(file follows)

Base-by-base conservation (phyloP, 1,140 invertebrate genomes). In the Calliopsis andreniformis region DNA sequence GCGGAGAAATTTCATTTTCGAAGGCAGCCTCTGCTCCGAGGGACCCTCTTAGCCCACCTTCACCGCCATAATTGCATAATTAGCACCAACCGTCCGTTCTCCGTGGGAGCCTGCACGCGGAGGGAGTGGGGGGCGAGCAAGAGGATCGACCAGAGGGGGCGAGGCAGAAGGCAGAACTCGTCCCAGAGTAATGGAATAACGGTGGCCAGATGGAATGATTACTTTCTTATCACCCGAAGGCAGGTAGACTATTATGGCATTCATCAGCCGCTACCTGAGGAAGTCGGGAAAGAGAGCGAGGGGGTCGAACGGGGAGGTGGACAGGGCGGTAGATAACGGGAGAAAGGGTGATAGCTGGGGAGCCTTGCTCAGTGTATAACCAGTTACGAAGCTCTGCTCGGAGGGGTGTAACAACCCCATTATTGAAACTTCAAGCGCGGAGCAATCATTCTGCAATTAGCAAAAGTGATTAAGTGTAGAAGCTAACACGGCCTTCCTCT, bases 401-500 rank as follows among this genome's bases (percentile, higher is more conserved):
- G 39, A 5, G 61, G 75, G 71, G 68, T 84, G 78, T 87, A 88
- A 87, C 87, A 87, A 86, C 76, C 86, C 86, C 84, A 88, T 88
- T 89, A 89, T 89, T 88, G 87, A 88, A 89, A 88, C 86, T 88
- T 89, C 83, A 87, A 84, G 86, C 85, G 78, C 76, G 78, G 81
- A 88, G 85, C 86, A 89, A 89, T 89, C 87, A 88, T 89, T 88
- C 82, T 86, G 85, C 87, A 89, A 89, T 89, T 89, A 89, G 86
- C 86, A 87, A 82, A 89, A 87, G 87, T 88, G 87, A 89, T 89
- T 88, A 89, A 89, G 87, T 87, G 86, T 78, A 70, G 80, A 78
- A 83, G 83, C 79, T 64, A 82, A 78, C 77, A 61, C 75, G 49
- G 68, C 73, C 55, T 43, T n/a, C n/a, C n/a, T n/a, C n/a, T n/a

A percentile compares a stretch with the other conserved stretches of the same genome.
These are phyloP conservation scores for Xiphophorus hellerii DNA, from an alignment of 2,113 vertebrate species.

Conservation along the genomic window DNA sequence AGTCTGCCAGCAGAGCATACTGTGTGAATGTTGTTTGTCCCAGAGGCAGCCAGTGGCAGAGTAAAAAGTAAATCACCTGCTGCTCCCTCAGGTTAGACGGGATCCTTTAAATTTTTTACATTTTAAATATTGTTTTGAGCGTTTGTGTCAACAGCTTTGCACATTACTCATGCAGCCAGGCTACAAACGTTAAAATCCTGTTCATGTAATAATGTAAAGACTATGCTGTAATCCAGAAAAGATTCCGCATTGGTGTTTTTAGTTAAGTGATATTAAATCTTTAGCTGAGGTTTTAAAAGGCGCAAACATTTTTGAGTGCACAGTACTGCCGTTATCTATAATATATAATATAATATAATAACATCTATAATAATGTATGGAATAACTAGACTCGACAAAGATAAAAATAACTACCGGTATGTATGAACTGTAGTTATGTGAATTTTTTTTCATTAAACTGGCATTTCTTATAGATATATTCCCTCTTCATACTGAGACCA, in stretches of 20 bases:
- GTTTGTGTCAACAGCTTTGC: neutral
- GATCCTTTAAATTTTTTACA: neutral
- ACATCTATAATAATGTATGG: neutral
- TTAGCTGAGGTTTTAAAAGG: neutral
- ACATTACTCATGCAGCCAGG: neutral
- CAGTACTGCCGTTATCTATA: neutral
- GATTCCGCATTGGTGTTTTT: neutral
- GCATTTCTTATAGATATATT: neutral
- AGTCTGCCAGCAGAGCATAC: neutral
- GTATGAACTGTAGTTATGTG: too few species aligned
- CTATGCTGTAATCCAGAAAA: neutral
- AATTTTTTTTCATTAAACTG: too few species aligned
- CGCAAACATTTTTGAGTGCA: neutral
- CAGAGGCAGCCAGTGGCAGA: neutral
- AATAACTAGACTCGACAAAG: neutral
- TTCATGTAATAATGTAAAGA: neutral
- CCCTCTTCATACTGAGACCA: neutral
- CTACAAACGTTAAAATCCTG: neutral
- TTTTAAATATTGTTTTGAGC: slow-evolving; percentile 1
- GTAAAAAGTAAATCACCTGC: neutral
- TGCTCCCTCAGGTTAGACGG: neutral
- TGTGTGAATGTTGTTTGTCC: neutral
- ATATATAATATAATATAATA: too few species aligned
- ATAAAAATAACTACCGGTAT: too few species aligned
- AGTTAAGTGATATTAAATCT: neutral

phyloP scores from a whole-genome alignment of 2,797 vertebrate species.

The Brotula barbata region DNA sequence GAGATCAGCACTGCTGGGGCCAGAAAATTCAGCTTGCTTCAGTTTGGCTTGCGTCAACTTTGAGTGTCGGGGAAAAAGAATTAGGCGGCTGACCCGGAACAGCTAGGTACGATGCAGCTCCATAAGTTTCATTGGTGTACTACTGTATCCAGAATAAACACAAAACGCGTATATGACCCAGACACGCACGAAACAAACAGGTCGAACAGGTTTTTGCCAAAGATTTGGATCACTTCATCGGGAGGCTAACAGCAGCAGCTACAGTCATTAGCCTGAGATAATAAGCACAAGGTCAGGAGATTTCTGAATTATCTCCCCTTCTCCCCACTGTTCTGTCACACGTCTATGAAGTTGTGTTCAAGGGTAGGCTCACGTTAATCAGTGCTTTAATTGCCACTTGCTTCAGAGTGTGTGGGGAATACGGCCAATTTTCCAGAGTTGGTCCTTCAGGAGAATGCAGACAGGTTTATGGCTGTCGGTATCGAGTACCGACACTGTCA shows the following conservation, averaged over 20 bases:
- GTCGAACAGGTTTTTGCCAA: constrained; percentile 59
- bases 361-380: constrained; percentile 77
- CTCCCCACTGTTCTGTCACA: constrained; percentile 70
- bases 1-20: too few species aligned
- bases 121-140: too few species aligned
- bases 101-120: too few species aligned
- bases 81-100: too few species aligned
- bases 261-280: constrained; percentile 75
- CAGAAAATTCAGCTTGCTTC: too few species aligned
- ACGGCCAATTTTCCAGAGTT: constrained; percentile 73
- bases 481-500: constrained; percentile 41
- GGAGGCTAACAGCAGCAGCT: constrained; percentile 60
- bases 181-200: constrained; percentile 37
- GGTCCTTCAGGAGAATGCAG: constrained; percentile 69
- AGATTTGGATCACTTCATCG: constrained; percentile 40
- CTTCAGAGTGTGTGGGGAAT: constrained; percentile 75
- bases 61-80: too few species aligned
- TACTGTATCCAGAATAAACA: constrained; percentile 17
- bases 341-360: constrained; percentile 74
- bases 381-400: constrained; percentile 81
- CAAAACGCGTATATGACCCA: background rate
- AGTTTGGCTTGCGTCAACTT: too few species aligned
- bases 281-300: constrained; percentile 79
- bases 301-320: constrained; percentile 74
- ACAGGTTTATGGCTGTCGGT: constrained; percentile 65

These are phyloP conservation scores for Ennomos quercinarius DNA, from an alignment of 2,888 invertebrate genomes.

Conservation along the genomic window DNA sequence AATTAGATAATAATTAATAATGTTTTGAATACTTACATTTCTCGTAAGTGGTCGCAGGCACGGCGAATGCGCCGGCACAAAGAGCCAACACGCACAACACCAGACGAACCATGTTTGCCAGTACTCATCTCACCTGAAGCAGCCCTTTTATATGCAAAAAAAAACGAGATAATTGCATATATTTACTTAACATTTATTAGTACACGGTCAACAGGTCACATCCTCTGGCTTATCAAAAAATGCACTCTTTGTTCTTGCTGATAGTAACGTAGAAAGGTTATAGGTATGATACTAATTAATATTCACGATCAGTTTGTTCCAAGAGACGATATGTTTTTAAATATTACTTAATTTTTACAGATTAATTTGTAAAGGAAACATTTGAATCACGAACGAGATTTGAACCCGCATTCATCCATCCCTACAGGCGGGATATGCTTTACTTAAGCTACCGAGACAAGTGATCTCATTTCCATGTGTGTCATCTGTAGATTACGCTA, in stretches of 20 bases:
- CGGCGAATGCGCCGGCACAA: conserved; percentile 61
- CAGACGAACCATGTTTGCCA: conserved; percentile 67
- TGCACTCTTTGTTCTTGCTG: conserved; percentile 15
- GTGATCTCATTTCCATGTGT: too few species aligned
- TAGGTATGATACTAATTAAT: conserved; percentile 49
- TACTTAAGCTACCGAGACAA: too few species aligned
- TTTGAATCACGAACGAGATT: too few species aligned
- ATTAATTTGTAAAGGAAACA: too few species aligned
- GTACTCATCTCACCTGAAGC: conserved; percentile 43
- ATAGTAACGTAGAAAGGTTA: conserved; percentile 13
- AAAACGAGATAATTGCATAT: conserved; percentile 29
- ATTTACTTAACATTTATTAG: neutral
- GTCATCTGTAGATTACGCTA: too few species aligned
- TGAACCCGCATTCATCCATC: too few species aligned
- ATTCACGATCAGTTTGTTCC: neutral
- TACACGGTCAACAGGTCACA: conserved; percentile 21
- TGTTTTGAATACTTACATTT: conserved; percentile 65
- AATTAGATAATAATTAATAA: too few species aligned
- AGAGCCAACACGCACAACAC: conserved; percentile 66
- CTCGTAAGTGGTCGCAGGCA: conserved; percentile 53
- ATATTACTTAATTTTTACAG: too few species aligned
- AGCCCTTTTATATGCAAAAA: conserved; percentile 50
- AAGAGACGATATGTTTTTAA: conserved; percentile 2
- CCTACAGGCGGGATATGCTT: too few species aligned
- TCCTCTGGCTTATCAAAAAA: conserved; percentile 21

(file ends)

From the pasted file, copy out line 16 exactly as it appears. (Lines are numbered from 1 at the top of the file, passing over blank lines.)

- GATCCTTTAAATTTTTTACA: neutral